Recently I was lucky enough to receive an advanced reader’s copy of Cecelia Ahern’s latest book, ROAR. It’s a book of 30 short stories, with more than a dash of magical realism, and I pretty much gobbled the stories up one after the other.
I posted about it on Instagram and was asked about other short story collections that I would recommend. So here they are!
I find short stories are perfect for those times when life is a bit chaotic and I can’t get my head into a novel. Personally, I think they must be SO much harder to write – conveying a whole story and believable characters in only a few pages is no easy feat.
First up, a review of ROAR by Cecelia Ahern
I admit first of all that this is the only book I have read by the phenomenally successful Cecelia Ahern; I was lucky enough to be sent an advanced reader’s copy. But I loved the premise…thirty stories about different women that achieve a collective roar.
I found the stories to be insightful, wise and very readable. There is more than a dash of magical realism here, which mean these stories read more like fables. And there is so much here we can all recognise from our lives.
My favourites were probably ‘The Woman Who Slowly Disappeared’, a sly spin on how menopausal women are viewed and ‘The Woman Who Found Bite Marks On Her Skin’ which will resonate with anyone who has ever tried to juggle motherhood and work.
I should add here that this book arrived in my life at a perfect time; I was at a low ebb, couldn’t focus and this book was like a tonic. So it matched well with my drink…a real pick me up in book form.
Anton Chekhov, About Love and Other Stories
Chekhov is perhaps better known for his plays, but if you haven’t yet read his short stories you are in for a treat. Chekhov was Russian and died in 1904 at the age of 44, which is incredible when you think of the body of work he left behind, and the fact that he was also a doctor!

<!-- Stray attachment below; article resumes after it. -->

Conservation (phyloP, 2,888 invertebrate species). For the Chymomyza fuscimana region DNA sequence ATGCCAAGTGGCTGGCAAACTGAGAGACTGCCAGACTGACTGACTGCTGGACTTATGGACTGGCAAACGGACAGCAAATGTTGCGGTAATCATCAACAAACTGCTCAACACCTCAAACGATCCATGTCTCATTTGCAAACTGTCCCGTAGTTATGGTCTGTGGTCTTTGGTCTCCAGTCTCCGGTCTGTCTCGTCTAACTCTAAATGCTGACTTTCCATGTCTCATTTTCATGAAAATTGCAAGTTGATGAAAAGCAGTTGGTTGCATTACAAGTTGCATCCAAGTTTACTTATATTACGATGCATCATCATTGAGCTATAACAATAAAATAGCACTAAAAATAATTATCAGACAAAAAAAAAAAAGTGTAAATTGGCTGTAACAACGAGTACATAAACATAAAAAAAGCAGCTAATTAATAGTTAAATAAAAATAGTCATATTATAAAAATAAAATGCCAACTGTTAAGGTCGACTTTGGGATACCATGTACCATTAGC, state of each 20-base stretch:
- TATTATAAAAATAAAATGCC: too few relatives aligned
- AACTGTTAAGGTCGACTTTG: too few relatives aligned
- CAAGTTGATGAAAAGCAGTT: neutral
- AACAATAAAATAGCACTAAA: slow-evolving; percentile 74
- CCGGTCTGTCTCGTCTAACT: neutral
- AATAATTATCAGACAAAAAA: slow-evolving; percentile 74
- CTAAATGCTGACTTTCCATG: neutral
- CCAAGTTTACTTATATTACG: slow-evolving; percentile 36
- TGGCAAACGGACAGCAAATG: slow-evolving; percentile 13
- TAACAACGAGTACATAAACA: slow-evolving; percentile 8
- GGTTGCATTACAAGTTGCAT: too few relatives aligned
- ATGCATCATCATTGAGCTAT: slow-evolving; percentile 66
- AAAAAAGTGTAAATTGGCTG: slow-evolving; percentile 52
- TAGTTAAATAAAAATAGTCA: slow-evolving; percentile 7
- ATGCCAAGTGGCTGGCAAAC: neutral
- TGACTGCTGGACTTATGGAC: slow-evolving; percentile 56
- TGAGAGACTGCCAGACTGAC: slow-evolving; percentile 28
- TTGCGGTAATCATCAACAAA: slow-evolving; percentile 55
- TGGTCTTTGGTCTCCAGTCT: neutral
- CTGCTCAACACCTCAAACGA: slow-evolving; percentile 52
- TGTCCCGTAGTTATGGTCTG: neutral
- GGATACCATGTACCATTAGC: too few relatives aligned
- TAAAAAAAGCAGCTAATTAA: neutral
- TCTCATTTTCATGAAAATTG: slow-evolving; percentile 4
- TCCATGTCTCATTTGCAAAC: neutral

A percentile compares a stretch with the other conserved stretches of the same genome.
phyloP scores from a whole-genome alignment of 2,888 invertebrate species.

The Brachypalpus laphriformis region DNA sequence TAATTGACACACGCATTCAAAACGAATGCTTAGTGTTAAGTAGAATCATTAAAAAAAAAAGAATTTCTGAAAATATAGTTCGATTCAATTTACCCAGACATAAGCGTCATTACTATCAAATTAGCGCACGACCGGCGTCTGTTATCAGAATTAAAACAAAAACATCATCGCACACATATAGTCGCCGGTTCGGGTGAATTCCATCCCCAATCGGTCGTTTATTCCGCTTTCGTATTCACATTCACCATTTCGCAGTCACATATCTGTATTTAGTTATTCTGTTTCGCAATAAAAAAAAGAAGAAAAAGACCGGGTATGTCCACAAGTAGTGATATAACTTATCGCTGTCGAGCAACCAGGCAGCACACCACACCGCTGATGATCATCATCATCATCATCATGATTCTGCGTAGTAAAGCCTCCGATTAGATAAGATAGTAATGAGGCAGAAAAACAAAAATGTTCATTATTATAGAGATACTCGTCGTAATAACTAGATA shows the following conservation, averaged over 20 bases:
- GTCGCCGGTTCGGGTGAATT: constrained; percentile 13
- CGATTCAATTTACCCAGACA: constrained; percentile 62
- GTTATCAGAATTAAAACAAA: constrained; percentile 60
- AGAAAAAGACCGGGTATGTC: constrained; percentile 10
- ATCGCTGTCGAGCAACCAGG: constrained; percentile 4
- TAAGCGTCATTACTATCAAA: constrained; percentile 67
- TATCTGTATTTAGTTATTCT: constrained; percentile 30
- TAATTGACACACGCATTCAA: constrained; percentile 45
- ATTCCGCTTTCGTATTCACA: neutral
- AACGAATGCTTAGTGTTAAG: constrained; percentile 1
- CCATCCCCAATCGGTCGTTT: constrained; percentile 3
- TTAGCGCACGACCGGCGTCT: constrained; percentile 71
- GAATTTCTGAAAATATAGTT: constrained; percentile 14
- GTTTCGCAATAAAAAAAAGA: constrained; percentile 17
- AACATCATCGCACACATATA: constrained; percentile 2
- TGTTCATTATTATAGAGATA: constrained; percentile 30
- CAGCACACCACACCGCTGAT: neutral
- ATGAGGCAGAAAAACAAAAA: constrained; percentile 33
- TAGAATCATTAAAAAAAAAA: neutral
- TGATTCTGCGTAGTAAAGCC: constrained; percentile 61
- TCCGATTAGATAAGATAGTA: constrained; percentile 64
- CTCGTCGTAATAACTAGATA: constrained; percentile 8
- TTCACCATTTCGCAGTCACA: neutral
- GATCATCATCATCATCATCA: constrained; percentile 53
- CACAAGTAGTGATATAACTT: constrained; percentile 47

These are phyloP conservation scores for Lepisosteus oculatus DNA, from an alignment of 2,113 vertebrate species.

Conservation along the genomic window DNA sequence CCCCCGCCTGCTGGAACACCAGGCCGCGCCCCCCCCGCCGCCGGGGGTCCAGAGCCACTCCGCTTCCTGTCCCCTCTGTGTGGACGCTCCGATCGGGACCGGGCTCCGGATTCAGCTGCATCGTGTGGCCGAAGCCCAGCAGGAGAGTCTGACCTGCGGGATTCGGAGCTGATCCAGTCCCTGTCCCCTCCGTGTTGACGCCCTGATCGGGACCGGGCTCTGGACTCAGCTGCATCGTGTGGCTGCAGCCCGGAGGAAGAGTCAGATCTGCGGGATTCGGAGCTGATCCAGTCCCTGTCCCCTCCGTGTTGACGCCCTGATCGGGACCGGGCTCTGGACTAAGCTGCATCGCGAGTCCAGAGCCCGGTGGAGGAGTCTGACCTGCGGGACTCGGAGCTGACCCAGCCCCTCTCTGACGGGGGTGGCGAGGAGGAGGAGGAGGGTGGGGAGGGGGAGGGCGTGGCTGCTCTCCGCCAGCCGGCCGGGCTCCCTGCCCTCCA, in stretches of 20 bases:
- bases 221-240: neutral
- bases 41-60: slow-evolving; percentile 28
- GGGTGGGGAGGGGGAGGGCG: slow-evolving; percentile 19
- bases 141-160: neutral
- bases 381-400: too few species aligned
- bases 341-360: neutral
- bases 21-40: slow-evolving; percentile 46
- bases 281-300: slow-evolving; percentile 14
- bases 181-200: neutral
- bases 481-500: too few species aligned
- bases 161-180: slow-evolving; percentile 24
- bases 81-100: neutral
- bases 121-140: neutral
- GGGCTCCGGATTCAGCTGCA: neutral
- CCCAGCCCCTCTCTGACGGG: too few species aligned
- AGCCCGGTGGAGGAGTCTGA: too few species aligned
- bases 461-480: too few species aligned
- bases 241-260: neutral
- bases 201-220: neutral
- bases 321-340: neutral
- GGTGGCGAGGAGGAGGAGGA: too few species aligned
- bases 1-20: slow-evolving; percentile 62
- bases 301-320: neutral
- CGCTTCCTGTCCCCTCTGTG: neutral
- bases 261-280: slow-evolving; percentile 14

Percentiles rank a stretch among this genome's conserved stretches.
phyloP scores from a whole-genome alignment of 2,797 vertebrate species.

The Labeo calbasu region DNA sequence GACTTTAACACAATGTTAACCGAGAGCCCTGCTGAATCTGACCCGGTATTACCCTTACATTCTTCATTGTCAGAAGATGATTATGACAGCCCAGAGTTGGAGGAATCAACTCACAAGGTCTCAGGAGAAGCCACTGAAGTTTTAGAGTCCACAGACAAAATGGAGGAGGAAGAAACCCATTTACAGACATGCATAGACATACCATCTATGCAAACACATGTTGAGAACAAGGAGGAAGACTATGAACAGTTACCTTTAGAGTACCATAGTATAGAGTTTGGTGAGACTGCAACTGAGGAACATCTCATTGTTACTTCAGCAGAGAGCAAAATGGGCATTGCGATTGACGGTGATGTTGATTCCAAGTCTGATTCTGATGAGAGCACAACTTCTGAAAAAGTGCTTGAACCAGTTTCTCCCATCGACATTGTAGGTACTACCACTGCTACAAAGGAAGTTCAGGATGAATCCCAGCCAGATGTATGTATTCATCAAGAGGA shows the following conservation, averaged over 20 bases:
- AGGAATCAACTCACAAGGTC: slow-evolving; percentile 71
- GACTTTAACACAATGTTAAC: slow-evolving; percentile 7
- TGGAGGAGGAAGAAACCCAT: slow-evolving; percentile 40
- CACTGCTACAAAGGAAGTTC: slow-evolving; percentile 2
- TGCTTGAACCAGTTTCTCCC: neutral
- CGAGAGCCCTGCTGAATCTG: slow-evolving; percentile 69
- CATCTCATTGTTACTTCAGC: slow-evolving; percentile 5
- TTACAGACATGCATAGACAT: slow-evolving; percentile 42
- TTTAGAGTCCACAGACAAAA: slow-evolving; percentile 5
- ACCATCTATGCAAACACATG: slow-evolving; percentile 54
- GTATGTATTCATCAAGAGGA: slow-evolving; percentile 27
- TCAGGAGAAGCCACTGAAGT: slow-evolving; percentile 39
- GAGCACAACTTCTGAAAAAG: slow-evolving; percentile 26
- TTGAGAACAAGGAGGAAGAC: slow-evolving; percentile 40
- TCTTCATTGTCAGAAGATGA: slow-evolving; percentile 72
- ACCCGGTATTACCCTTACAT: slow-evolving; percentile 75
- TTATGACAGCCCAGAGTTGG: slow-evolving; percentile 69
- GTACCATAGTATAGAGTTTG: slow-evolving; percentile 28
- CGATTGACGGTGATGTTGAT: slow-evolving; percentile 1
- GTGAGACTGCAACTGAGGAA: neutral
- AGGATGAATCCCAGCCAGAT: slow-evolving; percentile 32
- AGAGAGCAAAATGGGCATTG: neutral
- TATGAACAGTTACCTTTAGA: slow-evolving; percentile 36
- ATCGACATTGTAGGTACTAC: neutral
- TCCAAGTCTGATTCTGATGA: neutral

Raymond Carver called Anton Chekhov “the greatest short story writer who has ever lived.” This is a collection I come back to again and again, always in awe at Chekhov’s ability to reveal life without sentiment, without judgement.
Alice Munro, Runaway
Munro is a Canadian writer whose work consists mainly of short stories. She won the Nobel Prize for literature in 2013 and I think Runaway is probably my favourite of her books. Her short stories feel more like novels; she moves back and forth in time, revealing but never explaining the details of her characters’ lives.
In Runaway three of the short stories have the same character, but they are linked loosely. Munro’s tone is dry and unsentimental and yet she manages to convey so much emotion. As Alan Hollinghurst says, ‘Munro has a genius for evoking the particular and peculiar atmosphere of relationships, their unspoken pressures and expectations‘
Raymond Carver, What We Talk About When We Talk About Love
Fair warning, these are not stories to be read when you need a bit of a comfort read. I first came across Carver’s short stories a few years back and I was blown away by the way he could convey so much with so few words. He was an American writer who helped to revitalise the short story which, during the 1980s, was seen as a dying form. Like Chekhov and Munro, there is no sentimentality in these stories, which are concerned in the main with failing relationships and life going awry.
Edna O’Brien, The Love Object
Edna O’Brien is an Irish author, perhaps better known for her novel Country Girls which was banned in Ireland on its release due to its depiction of female sexuality (now SURELY that makes you want to run out and buy a copy, right?!). But this is a sublime collection of her short stories and she writes brilliantly about women. Mothers, girls, nuns, daughters, sisters – and she presents them with compassion and humour.
James Joyce, Dubliners
And onto another slightly famous Irish writer…
These 15 short stories present a naturalistic portrayal of life in Dublin in the early twentieth century – and they are eminently readable (anyone who has struggled with Ulysses will know where I’m coming from). The Dead, the final story in the collection, is his best known, and I think it has perhaps the most perfect final paragraph ever. These are the (often quoted) final lines:
‘His soul swooned slowly as he heard the snow falling faintly through the universe and faintly falling, like the descent of their last end, upon all the living and the dead.’
What do you think? What are your favourite short story collections? I’d love to hear from you!